Able & Game
Q&A WITH ANNA BLANDFORD, ABLE & GAME
How did you feel when your picture book I Touched a Cat and I Liked It was published?
When I was illustrating it and really in the thick of it with a deadline looming, I kept trying to imagine the moment when I would see the finished copy for the first time and how happy I would feel. It was a real focus for me. So that moment when I saw it I really felt like it was a moment for me, 6 months early when I was feeling the stress of a huge project.
What’s been the wildest part of the Able + Game adventure?
It doesn’t seem particularly wild, but I love hearing the customer stories. And seeing how an idea I have created has been interpreted and received in a big life event. Sometimes they see a different meaning in the card, which I find exciting. Cards are not expensive and are often overlooked, but I know they have the power to make people feel so happy. We’ve heard the stories!
Who is your biggest inspiration, and why?
I think the reality of life is a huge inspiration. Because of social media, the landscape has changed so much since we first started back in 2009. People seem to be living a much more curated life but behind that is real life and that is the inspiration. I think this started to really come into play around the time we had kids in 2015 when our lives became much messier! With our cards, we love to celebrate everyday life, which we know isn’t perfect. It can be messy and mundane, but when you put those things on a greeting card people feel a real connection and love to celebrate it.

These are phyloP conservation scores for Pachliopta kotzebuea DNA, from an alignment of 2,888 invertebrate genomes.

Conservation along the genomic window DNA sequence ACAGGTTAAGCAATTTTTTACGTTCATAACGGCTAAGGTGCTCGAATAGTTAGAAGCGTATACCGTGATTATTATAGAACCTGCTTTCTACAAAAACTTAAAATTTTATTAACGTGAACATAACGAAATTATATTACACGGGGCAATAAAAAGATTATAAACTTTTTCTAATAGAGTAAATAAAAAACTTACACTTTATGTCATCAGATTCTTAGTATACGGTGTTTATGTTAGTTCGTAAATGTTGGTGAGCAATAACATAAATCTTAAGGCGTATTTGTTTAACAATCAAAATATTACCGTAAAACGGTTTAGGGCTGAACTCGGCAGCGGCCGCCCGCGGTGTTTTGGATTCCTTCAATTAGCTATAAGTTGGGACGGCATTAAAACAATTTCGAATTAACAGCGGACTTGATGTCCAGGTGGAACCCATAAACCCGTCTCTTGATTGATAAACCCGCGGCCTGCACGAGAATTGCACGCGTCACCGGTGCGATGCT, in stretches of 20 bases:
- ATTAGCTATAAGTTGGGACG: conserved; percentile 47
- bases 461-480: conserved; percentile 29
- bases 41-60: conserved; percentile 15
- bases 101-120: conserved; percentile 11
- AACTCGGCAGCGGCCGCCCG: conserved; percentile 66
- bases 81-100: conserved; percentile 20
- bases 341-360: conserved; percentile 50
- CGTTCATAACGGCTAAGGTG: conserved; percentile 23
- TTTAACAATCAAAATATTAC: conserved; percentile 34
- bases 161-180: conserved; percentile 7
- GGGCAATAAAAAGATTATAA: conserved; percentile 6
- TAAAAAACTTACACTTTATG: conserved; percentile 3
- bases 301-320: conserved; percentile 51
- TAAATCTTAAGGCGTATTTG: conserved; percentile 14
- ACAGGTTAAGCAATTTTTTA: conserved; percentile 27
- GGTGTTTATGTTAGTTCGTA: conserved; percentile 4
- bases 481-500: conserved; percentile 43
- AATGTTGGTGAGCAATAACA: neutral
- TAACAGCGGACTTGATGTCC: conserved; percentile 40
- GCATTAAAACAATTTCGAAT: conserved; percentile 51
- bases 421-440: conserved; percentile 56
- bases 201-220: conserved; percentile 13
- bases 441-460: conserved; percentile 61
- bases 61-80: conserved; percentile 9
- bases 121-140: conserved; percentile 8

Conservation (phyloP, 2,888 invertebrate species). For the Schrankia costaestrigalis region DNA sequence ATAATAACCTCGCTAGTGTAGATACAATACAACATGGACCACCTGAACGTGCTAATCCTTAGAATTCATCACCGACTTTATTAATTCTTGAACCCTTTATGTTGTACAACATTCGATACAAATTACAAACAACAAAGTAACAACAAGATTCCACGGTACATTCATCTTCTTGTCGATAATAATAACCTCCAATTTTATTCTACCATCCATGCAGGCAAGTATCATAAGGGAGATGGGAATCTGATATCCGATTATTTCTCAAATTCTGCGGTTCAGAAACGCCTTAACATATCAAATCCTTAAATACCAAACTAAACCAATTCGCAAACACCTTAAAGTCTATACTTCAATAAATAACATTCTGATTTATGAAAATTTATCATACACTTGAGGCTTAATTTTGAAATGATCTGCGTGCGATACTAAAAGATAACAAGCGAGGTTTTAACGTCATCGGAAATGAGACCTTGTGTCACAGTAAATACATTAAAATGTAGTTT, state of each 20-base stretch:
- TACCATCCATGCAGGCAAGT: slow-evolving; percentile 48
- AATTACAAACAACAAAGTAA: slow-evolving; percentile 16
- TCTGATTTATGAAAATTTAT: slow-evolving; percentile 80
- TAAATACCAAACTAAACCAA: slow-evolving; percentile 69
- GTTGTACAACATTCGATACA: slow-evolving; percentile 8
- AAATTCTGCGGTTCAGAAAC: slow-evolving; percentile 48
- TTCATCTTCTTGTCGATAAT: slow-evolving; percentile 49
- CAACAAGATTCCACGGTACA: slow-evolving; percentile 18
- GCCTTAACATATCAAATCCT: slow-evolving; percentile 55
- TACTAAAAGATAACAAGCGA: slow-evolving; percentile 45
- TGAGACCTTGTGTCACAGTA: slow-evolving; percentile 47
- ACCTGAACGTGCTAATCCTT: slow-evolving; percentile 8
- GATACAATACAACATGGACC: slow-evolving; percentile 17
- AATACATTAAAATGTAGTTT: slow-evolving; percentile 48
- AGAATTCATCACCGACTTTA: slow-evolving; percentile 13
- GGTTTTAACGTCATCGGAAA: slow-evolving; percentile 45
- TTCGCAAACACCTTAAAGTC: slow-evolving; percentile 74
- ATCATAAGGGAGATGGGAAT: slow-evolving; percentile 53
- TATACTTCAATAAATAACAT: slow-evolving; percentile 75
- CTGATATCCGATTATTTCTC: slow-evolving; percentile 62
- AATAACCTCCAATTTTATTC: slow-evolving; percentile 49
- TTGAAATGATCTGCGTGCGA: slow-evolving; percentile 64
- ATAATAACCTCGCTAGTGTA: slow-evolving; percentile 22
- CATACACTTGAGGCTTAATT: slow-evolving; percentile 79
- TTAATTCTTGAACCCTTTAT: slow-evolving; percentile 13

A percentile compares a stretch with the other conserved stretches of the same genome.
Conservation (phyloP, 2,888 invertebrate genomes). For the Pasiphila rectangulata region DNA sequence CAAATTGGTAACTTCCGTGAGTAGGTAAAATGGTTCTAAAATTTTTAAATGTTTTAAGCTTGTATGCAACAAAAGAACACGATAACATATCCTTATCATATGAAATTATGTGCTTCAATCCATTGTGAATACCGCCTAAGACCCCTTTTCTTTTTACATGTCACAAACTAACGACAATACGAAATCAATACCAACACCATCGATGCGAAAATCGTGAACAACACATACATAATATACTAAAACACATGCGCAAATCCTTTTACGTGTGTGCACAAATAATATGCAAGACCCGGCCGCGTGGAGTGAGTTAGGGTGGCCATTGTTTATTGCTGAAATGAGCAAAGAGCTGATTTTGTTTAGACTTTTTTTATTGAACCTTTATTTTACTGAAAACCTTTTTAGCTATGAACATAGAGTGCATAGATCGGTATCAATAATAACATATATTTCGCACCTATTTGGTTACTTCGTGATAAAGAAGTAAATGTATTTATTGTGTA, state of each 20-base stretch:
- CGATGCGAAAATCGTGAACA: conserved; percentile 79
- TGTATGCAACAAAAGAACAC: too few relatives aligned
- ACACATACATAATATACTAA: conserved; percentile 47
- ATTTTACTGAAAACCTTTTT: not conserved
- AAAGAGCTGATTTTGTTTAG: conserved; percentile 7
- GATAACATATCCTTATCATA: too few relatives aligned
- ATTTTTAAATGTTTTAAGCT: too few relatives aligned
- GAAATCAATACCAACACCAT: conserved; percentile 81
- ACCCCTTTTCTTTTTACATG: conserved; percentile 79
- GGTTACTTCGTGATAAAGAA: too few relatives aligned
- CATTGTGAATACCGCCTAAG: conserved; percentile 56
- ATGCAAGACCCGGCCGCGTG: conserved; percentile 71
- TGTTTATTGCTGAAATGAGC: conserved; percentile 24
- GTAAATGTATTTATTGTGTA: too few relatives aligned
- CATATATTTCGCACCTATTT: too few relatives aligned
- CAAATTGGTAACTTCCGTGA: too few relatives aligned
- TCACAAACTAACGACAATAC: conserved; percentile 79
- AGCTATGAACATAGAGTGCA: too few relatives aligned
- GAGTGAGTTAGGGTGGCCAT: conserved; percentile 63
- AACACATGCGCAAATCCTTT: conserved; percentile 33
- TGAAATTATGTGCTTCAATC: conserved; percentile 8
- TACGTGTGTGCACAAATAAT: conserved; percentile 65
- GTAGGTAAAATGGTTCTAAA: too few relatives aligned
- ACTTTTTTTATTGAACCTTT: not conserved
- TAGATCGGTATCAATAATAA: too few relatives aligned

What advice would you give to someone who has a creative business idea?
Talk to people about the idea. I think this is a really important process because the feedback and self-reflection when seeing your idea interpreted and told back to you is so important. Often an idea inside our head can make complete sense to us because we are filling in all the areas that are needed to make it make sense, but communicating all that information is impossible, so you have to get the idea across with much less, so this is where talking to people is so important.